For example, app testing might require many instances of an operating system with changing components like databases. Since there are so many different system configurations, you can't guarantee that all the test systems will be taken down once testing is complete. And over time, handling these IT assets will become challenging. They will end up wasting resources that could have been provisioned anywhere. 

Now you see why the complexity of an organization's IT environment is another factor inhibiting it from automating the IT infrastructure. IT teams are already facing such complexity at hand and are reluctant to potentially complicate their lives with automation. 

3. Lack of leadership or strategy in infrastructure building

The IT infrastructure is the engine running behind all of the applications and data that empower a business. However, it's not visible to people who are not directly involved with it. 

That's why the non-technical upper management and boards of directors might find the concept of automating it difficult. Without appreciating infrastructure and what automation can bring, they might not be ready to agree with CIOs when asked for expensive automation solutions. These often compete with flashier projects like a new ERP system or investments in new tablets for the salesforce. 

4. Tool sprawl

IT professionals are often tasked with researching all the different infrastructure tools available on the market and making recommendations. These recommendations result in purchasing decisions. 

However, these recommendations are based on the features and capabilities of the tool - not on whether it cleanly integrates with the existing infrastructure. As a result, organizations experience tool sprawl because a set of tools that are hard to integrate become a wasted asset.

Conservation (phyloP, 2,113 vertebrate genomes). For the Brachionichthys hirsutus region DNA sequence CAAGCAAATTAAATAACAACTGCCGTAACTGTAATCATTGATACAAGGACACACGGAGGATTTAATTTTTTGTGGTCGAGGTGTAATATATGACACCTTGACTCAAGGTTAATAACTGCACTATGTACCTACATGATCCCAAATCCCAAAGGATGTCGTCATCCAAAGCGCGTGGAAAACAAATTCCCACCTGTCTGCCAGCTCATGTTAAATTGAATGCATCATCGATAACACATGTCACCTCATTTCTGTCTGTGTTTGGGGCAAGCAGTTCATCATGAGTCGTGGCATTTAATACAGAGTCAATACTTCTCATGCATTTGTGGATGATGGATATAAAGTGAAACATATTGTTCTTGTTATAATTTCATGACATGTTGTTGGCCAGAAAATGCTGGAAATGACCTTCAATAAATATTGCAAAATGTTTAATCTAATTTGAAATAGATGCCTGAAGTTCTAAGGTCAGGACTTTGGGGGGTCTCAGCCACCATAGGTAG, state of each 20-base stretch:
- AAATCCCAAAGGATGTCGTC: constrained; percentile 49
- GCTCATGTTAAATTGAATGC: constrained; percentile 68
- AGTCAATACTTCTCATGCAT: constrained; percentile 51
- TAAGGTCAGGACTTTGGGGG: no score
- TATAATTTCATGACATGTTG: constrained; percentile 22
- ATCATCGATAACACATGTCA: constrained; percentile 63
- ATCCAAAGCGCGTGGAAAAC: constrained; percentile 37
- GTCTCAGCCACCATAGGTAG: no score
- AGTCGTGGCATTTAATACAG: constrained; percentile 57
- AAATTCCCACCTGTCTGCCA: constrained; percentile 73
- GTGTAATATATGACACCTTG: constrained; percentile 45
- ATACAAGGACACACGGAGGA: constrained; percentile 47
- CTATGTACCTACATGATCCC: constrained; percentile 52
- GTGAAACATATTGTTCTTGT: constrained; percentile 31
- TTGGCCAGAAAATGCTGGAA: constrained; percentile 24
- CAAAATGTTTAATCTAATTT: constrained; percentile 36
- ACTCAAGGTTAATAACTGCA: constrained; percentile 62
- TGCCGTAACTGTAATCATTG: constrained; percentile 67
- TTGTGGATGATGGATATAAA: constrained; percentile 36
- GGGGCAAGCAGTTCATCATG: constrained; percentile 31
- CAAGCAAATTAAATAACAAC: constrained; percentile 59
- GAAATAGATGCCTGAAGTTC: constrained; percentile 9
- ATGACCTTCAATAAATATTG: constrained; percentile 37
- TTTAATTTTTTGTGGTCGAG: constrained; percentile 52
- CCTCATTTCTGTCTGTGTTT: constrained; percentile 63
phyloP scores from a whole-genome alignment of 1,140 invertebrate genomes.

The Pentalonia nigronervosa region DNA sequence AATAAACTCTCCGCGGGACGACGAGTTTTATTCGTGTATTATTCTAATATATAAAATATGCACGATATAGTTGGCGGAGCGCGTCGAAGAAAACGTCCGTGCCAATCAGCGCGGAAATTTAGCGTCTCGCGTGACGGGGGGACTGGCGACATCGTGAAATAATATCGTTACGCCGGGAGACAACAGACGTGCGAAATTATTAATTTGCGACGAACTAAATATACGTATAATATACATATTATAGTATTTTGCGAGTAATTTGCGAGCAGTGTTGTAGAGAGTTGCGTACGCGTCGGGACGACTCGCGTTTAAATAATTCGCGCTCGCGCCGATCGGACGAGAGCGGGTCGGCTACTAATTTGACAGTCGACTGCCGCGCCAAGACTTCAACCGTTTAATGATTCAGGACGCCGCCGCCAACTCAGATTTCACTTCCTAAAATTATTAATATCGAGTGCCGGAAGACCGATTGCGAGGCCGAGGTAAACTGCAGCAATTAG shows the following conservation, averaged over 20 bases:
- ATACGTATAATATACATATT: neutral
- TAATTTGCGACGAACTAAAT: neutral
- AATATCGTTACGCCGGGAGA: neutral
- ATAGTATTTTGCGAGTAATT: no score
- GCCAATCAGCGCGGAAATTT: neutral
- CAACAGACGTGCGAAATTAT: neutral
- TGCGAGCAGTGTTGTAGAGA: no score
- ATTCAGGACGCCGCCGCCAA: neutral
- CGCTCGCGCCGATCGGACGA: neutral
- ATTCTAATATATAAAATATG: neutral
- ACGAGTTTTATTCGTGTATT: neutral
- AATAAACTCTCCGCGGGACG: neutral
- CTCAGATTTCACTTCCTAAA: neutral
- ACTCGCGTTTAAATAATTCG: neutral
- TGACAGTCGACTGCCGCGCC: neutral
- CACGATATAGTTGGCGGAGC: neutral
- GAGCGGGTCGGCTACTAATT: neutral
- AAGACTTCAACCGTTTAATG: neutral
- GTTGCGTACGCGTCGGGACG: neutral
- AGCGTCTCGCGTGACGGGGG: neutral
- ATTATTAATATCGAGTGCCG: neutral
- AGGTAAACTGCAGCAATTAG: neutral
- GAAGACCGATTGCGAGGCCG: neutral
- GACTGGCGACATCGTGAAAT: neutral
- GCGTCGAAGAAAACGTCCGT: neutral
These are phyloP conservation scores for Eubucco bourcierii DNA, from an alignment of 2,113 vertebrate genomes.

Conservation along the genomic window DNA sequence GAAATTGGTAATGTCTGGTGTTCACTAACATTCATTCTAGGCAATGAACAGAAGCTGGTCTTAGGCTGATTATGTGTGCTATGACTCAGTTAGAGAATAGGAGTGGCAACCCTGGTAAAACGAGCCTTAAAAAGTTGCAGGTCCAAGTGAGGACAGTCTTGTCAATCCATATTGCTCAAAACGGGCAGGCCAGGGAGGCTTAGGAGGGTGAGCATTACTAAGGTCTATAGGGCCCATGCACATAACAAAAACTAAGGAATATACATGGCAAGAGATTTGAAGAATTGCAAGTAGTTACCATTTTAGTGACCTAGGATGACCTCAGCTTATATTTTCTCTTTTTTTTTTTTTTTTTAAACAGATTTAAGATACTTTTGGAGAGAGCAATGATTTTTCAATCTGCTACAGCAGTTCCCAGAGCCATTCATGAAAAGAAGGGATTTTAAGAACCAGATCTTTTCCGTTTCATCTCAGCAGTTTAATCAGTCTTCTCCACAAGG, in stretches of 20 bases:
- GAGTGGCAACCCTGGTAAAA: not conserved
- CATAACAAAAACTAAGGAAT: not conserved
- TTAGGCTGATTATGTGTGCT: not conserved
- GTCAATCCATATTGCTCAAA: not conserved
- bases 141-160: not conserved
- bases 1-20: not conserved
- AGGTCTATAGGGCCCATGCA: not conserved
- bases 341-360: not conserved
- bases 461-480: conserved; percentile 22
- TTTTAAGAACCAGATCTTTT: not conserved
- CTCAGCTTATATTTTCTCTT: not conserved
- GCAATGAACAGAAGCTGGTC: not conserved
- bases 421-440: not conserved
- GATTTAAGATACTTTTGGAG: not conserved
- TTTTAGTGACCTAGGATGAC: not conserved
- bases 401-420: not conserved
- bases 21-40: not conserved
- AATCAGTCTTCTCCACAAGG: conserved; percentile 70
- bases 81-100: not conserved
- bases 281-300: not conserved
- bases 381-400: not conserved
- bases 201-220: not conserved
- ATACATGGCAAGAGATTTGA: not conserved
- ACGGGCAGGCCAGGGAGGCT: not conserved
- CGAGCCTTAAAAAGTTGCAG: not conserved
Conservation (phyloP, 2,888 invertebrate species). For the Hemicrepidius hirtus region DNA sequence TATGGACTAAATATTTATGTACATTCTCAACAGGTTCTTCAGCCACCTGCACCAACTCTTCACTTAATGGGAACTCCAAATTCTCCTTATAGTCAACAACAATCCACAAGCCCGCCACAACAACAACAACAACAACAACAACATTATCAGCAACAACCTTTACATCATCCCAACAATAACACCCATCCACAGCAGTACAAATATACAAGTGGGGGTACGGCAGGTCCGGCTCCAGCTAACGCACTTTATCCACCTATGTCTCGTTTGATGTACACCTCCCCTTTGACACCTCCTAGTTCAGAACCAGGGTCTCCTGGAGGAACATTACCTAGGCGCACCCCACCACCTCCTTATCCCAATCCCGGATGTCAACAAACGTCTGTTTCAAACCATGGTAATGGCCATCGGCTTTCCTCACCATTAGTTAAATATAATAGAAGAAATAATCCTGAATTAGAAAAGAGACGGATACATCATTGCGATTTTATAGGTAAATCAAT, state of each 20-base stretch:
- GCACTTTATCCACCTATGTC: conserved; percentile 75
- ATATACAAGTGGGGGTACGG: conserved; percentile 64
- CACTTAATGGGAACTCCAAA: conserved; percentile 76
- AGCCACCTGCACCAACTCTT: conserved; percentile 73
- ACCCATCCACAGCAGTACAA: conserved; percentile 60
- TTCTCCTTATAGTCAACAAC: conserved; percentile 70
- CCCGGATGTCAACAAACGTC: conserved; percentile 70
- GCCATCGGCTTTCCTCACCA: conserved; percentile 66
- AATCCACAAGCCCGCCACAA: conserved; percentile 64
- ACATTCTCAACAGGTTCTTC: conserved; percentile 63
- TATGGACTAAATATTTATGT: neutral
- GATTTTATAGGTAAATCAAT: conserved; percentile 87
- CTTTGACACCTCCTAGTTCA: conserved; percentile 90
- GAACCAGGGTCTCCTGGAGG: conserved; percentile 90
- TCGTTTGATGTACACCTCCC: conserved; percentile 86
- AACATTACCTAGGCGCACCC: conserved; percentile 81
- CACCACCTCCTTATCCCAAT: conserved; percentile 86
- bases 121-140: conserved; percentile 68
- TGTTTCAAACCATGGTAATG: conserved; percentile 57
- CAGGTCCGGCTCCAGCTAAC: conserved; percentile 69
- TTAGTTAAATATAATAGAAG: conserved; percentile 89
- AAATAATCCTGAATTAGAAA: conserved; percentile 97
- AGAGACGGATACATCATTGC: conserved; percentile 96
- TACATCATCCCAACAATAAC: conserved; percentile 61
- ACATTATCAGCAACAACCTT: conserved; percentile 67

5. Upfront investment

There's no denying that IT infrastructure automation comes with upfront investment. To make sure that automation brings organizations the results they seek, it's essential to first identify the areas where automation should be deployed and where it will bring quick wins (or the greatest return on investment). After starting a project like this, implementing automation elsewhere will become an easier task.

When not to automate infrastructure

IT infrastructure automation is not a silver bullet. In some cases, it might do more harm than good. That's why it's important to first identify whether the business case is a good candidate for automation before jumping on the automation bandwagon and trying to implement it all across your infrastructure. 

Here are several scenarios where automation might not bring a good return on investment - or even become a risk.

You're dealing with critical data

Using an automation agent to deploy code is one thing. It's quite another when you're using automation to deal with data. 

For example, if you have a critical database that you absolutely can't risk losing, using an automation solution to provision the environment for it is risky. What if your script deletes the database permanently because it simply wipes your cluster clean as part of its provisioning operation? What if the automation tool has no idea where to locate critical data and could potentially ignore or delete it?